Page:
If there’s one thing that truly makes an impending divorce feel real, it’s announcing it to everyone you know. Who do you need to tell? How should you tell them? You’ll likely spend a lot of time and energy worrying about this – that’s natural. It’s exhausting and it’s stressful, but it’s a necessary part of the process, unfortunately.
The best way to set yourself up for success? Take on the leadership role. To be a leader in your divorce means that you’ll identify the people closest to you for support, you’ll communicate what you need and expect from them, and you’ll always keep your messaging simple and positive.
Identify your inner and outer circle: No, you don’t have to tell everyone you know that you’re splitting from your partner. But who do you need to tell? To help you figure out who is closest to you, picture a bullseye with yourself in the middle. Working outwards from the centre, your inner rings might have your former partner, your children, your immediate family, and then your closest friends. In the outer rings, you’d likely put extended family and friends, as well as acquaintances, and business or school contacts. Your communication strategy will change based on where a person falls within the bullseye.
Prepare your communication strategy: Preparation is always key to reducing your anxiety. For each group of people that you’re sharing your news to, you should have the following:
● A prepared statement that is appropriate for that relationship
● Prepared answers to questions that they may ask
● A clearly defined list of asks you have of them:
○ How they can support you (emotionally and logistically)
○ Who they can share the news with (if anyone)
○ What you would like them to say to others
○ What they should do if questions arise
○ Overall tone of the message you would like to share
Keep your messaging simple and productive, rather than destructive: Before you let your fear or anger get the better of you, imagine how your attitude and words could influence the people who regularly interact with your children. How would you feel if you found out that someone said something to make your kids think that their dad was a bad guy? Keeping your message simple and positive will help you maintain control of how others perceive and talk about your family.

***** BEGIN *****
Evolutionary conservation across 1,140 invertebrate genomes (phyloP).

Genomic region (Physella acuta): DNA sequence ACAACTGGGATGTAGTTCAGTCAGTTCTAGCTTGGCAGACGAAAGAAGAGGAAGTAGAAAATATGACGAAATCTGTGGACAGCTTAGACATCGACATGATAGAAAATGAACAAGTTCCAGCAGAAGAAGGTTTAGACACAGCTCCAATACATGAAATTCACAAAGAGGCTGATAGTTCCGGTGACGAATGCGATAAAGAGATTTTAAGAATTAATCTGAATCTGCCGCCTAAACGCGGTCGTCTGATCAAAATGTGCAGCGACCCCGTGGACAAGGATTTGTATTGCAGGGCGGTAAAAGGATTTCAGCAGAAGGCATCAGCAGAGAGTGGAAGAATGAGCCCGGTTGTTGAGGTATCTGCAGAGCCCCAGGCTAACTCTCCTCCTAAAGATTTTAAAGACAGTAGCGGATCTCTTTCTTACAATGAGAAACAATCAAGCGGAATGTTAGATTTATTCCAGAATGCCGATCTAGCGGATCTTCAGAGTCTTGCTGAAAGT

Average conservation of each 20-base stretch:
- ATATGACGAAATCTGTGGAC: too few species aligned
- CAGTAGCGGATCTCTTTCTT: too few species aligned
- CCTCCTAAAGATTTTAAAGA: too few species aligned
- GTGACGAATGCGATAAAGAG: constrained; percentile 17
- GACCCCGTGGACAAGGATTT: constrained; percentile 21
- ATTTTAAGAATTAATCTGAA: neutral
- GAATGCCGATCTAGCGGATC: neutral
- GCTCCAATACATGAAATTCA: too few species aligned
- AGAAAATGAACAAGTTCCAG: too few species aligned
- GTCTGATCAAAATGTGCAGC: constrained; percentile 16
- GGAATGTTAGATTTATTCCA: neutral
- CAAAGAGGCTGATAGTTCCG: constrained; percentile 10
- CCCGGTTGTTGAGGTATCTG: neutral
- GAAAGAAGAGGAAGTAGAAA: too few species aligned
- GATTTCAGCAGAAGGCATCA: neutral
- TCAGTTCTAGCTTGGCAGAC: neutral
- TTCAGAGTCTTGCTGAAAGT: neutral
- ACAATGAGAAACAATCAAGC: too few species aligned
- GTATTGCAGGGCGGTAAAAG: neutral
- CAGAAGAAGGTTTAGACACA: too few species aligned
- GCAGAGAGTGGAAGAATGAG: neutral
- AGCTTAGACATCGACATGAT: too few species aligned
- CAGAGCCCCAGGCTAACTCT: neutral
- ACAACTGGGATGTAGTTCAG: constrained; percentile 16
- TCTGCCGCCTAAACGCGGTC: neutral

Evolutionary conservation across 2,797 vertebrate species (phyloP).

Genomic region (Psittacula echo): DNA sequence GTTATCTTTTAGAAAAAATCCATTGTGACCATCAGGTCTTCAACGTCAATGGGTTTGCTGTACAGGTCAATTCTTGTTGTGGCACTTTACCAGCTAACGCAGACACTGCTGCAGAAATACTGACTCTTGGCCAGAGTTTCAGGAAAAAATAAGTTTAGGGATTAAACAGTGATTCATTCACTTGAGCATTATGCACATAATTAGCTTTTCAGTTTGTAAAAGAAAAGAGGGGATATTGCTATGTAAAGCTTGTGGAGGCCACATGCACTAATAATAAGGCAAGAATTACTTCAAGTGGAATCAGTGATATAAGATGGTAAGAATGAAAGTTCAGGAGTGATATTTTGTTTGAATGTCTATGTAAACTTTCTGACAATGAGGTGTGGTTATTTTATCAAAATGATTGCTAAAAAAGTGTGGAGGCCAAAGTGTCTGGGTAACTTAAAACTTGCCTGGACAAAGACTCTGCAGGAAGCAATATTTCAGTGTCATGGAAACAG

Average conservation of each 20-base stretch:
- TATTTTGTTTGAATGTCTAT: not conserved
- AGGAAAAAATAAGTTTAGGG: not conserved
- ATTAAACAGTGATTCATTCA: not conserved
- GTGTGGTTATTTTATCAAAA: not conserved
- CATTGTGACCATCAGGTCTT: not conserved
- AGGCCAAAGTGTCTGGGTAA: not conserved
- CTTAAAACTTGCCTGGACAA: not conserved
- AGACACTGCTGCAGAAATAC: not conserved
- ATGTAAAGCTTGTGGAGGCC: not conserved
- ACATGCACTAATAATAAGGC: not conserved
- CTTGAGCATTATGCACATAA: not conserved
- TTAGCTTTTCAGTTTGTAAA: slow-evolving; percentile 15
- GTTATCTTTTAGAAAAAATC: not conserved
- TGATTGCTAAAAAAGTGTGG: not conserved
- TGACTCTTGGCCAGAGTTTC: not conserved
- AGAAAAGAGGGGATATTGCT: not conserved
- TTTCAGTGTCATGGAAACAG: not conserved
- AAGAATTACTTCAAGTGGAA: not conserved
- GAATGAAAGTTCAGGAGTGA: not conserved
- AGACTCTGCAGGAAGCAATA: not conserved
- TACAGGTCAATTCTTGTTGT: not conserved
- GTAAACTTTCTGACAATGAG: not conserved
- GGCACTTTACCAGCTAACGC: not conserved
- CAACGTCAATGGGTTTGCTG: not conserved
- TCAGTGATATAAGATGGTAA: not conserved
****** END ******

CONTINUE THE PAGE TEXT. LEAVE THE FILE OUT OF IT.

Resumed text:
This might mean that your message is as simple as, “We have decided to separate and are going to divorce. We’re moving forward with a lot of respect for our family, and we’re focusing on what’s best for our children.” The more that you say, and the more people that you say it to, the more opportunity there is for misinterpretation and for unflattering things to work their way back to you and your children.
Stick to the high road and protect your priorities: Once you understand what your values and goals are and set your boundaries accordingly, remember that you have to be the one to protect them every single time someone tries to cross them. If your children’s wellbeing is your priority, then you should always speak about your former partner with positivity and respect, and you should never share details. When anyone asks you further questions, keep your answers short, sweet, and truthful. If they keep pressing you for more information, pull out your back pocket statement: “This is certainly the most challenging time I’ve ever been through, but we’re working through it. We have a lot of love, respect, and friendship, and we’re focusing on our children.” Resist the urge to discuss the details with anyone other than your therapist and your very closest friends.
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